The latest speech from Pope Francis is leading Drudge and the Twittersphere, and for good reason. Any time a world leader talks about “legitimate redistribution” in regard to economic policy, it raises eyebrows, if not hackles. In the case of this pontiff, the highlight of that phrase provokes heightened scrutiny. However, the longer context of Francis’ remarks this morning to UN leadership provides a much more nuanced picture of Francis’ view of economic policy — although probably not nuanced enough for libertarian ears:
With this in mind, I would like to remind you, as representatives of the chief agencies of global cooperation, of an incident which took place two thousand years ago and is recounted in the Gospel of Saint Luke (19:1-10). It is the encounter between Jesus Christ and the rich tax collector Zacchaeus, as a result of which Zacchaeus made a radical decision of sharing and justice, because his conscience had been awakened by the gaze of Jesus. This same spirit should be at the beginning and end of all political and economic activity. The gaze, often silent, of that part of the human family which is cast off, left behind, ought to awaken the conscience of political and economic agents and lead them to generous and courageous decisions with immediate results, like the decision of Zacchaeus. Does this spirit of solidarity and sharing guide all our thoughts and actions, I ask myself?
Today, in concrete terms, an awareness of the dignity of each of our brothers and sisters whose life is sacred and inviolable from conception to natural death must lead us to share with complete freedom the goods which God’s providence has placed in our hands, material goods but also intellectual and spiritual ones, and to give back generously and lavishly whatever we may have earlier unjustly refused to others.
The account of Jesus and Zacchaeus teaches us that above and beyond economic and social systems and theories, there will always be a need to promote generous, effective and practical openness to the needs of others. Jesus does not ask Zacchaeus to change jobs nor does he condemn his financial activity; he simply inspires him to put everything, freely yet immediately and indisputably, at the service of others. Consequently, I do not hesitate to state, as did my predecessors (cf. JOHN PAUL II,Sollicitudo Rei Socialis, 42-43; Centesimus Annus, 43; BENEDICT XVI, Caritas in Veritate, 6; 24-40), that equitable economic and social progress can only be attained by joining scientific and technical abilities with an unfailing commitment to solidarity accompanied by a generous and disinterested spirit of gratuitousness at every level. A contribution to this equitable development will also be made both by international activity aimed at the integral human development of all the world’s peoples and by the legitimate redistribution of economic benefits by the State, as well as indispensable cooperation between the private sector and civil society.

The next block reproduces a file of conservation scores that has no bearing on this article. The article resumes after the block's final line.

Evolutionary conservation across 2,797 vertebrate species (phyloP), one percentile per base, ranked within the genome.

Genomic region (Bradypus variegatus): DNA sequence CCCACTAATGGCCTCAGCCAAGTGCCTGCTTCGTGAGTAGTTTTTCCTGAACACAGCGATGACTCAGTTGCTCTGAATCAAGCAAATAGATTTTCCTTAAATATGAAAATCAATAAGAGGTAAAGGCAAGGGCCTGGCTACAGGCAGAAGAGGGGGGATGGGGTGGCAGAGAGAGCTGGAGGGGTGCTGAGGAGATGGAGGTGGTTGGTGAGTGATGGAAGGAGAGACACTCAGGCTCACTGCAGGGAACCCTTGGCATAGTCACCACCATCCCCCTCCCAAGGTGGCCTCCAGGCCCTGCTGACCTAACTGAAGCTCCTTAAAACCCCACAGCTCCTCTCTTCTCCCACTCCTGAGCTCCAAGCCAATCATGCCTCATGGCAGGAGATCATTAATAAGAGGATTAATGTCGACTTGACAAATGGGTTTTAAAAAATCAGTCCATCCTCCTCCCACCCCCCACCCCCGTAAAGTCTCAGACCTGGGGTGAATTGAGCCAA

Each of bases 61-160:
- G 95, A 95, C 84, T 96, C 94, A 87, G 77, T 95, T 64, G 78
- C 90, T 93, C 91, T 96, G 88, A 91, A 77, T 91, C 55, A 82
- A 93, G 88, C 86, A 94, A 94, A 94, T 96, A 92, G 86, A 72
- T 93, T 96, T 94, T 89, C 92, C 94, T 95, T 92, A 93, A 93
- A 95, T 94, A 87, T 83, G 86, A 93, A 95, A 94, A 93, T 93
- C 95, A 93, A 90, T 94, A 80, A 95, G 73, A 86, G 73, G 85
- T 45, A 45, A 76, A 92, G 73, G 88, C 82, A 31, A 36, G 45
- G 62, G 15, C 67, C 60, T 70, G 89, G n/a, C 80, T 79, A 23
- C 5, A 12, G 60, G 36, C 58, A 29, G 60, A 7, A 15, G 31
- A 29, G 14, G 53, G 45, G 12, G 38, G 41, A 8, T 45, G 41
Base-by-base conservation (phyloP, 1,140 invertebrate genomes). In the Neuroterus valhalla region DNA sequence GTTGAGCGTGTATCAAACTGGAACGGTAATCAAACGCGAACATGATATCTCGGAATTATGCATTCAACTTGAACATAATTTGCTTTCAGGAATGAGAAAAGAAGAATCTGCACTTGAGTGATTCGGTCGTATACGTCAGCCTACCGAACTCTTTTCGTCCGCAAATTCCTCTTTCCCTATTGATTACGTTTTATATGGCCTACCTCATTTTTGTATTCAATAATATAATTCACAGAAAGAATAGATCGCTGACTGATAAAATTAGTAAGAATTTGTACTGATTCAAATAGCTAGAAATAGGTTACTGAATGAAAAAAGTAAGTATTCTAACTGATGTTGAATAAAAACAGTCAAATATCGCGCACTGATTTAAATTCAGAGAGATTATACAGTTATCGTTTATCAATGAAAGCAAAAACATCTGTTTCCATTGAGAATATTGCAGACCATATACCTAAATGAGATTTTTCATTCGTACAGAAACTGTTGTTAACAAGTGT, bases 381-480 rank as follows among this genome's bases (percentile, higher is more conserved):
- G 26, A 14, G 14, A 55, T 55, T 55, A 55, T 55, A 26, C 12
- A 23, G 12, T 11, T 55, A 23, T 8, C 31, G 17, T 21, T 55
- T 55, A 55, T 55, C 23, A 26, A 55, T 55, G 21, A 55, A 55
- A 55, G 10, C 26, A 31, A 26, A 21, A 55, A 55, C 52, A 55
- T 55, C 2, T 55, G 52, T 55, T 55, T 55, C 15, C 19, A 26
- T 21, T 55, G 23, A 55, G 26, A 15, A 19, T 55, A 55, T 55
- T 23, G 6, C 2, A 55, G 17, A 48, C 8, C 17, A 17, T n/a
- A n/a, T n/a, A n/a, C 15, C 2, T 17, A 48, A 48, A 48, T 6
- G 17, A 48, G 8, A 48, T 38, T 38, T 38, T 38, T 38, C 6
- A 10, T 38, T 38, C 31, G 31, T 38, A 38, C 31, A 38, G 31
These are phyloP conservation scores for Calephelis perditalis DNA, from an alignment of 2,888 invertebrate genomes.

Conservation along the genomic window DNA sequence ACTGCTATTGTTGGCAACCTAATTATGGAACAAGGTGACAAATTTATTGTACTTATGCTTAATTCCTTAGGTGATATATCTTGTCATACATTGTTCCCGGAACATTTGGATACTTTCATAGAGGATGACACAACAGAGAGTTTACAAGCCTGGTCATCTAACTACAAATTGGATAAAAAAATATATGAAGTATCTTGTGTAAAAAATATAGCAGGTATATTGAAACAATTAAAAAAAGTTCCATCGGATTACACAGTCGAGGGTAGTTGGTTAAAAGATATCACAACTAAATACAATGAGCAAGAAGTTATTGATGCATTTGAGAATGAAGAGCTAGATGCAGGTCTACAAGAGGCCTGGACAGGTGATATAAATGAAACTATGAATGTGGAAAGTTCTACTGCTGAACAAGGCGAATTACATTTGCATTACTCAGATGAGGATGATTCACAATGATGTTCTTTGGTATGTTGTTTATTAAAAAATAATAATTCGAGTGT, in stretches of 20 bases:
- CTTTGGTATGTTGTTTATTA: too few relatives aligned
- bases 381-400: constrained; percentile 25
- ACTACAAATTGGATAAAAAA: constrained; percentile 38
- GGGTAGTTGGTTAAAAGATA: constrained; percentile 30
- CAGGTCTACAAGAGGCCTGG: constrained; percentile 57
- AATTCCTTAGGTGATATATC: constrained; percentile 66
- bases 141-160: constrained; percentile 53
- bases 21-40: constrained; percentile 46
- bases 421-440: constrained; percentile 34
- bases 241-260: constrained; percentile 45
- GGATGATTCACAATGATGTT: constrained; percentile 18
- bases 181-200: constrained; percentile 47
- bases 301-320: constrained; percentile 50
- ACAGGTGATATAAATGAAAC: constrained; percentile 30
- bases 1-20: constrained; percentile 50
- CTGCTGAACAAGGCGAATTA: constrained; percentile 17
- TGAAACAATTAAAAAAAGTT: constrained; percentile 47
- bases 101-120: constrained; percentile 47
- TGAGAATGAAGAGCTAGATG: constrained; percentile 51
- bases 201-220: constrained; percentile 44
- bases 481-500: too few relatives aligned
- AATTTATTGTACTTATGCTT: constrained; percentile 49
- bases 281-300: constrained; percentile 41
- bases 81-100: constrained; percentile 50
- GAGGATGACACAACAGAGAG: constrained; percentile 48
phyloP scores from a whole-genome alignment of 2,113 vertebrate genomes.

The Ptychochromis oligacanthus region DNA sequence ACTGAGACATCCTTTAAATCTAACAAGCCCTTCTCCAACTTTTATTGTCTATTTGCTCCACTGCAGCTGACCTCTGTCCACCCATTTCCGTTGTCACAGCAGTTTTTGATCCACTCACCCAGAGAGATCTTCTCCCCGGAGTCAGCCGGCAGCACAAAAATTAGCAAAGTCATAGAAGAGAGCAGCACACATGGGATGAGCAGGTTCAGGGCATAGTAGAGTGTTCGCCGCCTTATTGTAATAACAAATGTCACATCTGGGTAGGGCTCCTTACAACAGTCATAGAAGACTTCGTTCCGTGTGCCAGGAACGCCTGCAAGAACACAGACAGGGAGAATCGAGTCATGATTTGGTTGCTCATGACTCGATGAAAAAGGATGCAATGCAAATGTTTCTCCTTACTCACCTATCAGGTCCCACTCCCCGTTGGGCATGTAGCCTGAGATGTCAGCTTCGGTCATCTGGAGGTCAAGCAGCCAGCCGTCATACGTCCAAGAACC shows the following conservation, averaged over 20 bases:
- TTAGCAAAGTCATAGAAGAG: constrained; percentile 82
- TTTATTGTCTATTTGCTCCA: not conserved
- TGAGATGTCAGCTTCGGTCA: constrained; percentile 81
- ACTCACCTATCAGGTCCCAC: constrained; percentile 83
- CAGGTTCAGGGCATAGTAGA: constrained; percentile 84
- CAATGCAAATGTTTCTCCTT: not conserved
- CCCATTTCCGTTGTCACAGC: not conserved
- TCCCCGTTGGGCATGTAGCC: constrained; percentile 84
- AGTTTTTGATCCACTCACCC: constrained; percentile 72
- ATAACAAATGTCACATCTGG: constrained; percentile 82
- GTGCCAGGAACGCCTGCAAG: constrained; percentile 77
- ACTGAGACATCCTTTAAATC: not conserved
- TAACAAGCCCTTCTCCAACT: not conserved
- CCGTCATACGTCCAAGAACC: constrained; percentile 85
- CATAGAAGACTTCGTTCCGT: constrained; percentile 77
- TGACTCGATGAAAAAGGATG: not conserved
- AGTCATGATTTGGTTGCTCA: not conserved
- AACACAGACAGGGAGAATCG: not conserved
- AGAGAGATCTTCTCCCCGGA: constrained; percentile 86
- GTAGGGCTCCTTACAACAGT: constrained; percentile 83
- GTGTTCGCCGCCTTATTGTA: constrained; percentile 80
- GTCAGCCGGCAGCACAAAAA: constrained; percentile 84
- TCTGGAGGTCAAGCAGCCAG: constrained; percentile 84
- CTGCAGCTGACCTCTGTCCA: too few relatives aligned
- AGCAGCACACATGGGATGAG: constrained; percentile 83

Consequently, while encouraging you in your continuing efforts to coordinate the activity of the international agencies, which represents a service to all humanity, I urge you to work together in promoting a true, worldwide ethical mobilization which, beyond all differences of religious or political convictions, will spread and put into practice a shared ideal of fraternity and solidarity, especially with regard to the poorest and those most excluded.
In this case, the term “legitimate” is a limiting factor when redistribution is placed in the context of the Gospel story of Zacchaeus. Who was Zaccheaus? He was a tax collector — an agent of the government — who overtaxed and profited from his cheating. In Luke 19, Jesus’ visit to Jericho inspires this sinner and cheater to repent when Jesus extends an invitation to join him. What does Zacchaeus do in response? He proclaims his intent to redistribute his ill-gotten gains back to those whom he defrauded, and to willingly and privately share his wealth with the poor. “And Zacchae’us stood and said to the Lord, “Behold, Lord, the half of my goods I give to the poor; and if I have defrauded any one of anything, I restore it fourfold.”